This post is not another complaint about the ignorance of American voters. OK, it is, kind of. But it's more than a lament. It's a warning.
When Republicans and Democrats tout conflicting numbers from polls showing how many Americans oppose or approve of the Affordable Care Act (aka Obamacare), when they make all kinds of claims about what "the people" want before the law actually rolls out, when an irrational and irresponsible minority in the House of Representatives draws on a supposed national mandate to shut down the government lest the health-care law begin to take effect, they are building grand arguments on basically meaningless data.
Have a look at this new poll and sober up. Actually, you might need a cup of coffee to keep these numbers straight. They are all over the place:
First thing: 30 percent of the public don't know what ACA is, vs. only 12 percent when we asked about Obamacare. More on that later.
Now for the difference: 29 percent of the public supports Obamacare compared with 22 percent who support ACA. Forty-six percent oppose Obamacare and 37 percent oppose ACA. So putting Obama in the name raises the positives and the negatives. Gender and partisanship are responsible for the differences. Men, independents and Republicans are more negative on Obamacare than ACA. Young people, Democrats, nonwhites and women are more positive on Obamacare.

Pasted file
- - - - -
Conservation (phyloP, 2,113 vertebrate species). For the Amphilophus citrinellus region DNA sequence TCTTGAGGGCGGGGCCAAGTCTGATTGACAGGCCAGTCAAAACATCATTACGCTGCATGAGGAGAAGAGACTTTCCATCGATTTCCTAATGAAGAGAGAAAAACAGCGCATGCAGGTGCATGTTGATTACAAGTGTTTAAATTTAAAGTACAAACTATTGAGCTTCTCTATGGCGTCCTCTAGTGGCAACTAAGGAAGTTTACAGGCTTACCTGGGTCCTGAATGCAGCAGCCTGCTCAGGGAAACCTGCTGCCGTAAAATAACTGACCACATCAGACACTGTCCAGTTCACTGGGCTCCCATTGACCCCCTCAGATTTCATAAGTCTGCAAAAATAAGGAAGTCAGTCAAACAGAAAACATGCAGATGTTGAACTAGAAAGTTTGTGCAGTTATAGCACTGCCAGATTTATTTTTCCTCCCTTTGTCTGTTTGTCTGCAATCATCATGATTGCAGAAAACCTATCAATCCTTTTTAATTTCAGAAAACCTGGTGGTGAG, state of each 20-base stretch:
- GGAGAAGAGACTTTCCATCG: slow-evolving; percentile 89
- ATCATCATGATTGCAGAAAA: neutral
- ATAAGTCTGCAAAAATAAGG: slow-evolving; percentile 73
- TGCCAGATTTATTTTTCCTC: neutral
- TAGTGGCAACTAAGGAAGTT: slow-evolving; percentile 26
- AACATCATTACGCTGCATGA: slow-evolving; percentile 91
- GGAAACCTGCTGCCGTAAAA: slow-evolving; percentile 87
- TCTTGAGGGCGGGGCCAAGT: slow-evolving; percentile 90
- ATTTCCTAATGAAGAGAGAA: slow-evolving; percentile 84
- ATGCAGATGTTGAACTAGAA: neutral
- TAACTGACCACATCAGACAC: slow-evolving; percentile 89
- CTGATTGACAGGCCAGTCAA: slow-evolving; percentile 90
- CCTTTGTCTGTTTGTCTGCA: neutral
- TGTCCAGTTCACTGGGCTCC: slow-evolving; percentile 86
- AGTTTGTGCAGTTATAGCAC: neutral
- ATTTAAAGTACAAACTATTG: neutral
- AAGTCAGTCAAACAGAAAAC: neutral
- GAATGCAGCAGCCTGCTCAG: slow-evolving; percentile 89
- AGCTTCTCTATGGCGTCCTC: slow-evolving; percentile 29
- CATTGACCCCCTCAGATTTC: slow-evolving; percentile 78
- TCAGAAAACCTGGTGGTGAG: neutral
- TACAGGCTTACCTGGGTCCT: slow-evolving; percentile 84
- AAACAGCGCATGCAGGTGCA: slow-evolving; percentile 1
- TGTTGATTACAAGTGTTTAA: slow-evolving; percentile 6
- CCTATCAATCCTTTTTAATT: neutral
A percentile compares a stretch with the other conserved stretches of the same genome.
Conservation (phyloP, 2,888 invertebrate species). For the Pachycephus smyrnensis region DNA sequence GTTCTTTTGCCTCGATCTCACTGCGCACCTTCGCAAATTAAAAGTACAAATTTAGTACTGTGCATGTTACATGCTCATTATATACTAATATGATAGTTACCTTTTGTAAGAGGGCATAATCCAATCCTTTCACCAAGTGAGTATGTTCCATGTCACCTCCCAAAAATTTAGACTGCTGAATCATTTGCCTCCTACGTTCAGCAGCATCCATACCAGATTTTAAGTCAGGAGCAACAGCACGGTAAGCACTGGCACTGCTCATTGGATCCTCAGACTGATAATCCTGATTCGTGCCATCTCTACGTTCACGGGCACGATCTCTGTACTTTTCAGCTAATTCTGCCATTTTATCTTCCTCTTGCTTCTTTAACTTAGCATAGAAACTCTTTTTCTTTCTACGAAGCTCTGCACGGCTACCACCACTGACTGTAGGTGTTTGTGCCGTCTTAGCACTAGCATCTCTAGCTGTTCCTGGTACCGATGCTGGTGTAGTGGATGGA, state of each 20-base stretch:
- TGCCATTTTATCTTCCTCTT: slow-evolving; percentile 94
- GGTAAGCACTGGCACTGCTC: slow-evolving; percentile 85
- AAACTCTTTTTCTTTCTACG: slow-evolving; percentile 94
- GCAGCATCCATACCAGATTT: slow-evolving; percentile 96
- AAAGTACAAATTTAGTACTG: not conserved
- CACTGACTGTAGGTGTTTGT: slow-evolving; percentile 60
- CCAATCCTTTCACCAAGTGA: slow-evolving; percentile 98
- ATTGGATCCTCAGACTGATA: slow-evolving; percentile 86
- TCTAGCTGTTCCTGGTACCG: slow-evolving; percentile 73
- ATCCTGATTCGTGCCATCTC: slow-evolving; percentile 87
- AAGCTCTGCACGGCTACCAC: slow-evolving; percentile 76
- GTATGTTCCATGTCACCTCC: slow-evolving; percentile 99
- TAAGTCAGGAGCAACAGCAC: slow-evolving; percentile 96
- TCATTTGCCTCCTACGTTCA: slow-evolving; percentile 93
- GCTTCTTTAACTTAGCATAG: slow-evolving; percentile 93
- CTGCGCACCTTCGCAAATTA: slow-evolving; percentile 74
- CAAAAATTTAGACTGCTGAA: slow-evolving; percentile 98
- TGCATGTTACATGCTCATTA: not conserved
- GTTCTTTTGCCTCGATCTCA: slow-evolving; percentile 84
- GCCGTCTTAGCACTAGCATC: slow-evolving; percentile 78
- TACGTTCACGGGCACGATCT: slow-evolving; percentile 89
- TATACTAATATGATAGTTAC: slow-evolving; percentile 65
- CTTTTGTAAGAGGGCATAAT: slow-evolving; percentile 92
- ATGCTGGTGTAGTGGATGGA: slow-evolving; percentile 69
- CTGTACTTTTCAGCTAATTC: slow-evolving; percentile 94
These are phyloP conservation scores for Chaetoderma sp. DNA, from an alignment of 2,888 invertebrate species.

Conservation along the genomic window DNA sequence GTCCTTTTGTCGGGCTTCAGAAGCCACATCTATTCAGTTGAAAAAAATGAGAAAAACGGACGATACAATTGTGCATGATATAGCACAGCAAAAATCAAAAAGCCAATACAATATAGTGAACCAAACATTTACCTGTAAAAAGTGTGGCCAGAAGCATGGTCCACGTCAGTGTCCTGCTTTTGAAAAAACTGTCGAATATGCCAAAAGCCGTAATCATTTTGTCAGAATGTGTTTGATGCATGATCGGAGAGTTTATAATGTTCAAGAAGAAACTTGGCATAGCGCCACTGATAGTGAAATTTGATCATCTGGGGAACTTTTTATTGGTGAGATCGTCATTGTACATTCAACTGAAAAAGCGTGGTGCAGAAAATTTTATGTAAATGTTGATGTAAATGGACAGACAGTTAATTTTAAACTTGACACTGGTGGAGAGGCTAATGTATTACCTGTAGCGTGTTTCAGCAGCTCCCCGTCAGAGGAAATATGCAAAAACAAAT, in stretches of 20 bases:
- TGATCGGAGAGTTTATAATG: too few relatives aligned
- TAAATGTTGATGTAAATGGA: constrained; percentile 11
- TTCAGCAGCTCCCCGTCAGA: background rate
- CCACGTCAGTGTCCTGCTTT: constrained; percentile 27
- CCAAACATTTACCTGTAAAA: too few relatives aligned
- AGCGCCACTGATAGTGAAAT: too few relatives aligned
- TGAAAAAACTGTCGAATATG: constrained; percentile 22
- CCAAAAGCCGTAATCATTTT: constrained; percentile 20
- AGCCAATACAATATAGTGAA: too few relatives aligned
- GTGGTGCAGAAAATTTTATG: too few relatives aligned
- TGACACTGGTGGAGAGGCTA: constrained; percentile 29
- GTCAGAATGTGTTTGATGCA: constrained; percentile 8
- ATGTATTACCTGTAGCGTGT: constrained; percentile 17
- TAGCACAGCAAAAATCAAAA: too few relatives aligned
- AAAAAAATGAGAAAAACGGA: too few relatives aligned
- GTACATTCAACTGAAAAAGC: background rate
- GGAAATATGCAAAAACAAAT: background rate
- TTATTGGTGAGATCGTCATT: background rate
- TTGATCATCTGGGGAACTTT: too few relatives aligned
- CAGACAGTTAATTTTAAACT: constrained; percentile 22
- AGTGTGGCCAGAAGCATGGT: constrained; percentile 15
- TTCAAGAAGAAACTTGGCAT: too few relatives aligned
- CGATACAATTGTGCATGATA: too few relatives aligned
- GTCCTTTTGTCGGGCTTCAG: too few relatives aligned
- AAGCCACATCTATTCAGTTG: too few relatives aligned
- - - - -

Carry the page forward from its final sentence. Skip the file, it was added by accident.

By way of context, a recent NBC/Wall Street Journal poll asked if respondents believe the new health care law is a good or bad idea. Their results: 31 percent think it's a good idea and 44 percent say bad idea—roughly in line with the Obamacare response. A quarter of respondents said they didn't know enough to have an opinion, equal to the share in the CNBC poll who don't know or are neutral on Obamacare.
I warned you.
If that was too much text, Jimmy Kimmel has captured a microcosm of clueless America (OK, OK, the dumbest people he could find on Hollywood Boulevard) on video:
Are you among the less-than-clued-in? Kavita Patel and Darshak Sanghavi at Slate have prepared a nice summary of what you need to know about the Affordable Care Act. Read it. And if you are one of the 45 million Americans without health insurance, go here to learn about and enroll in a health care plan.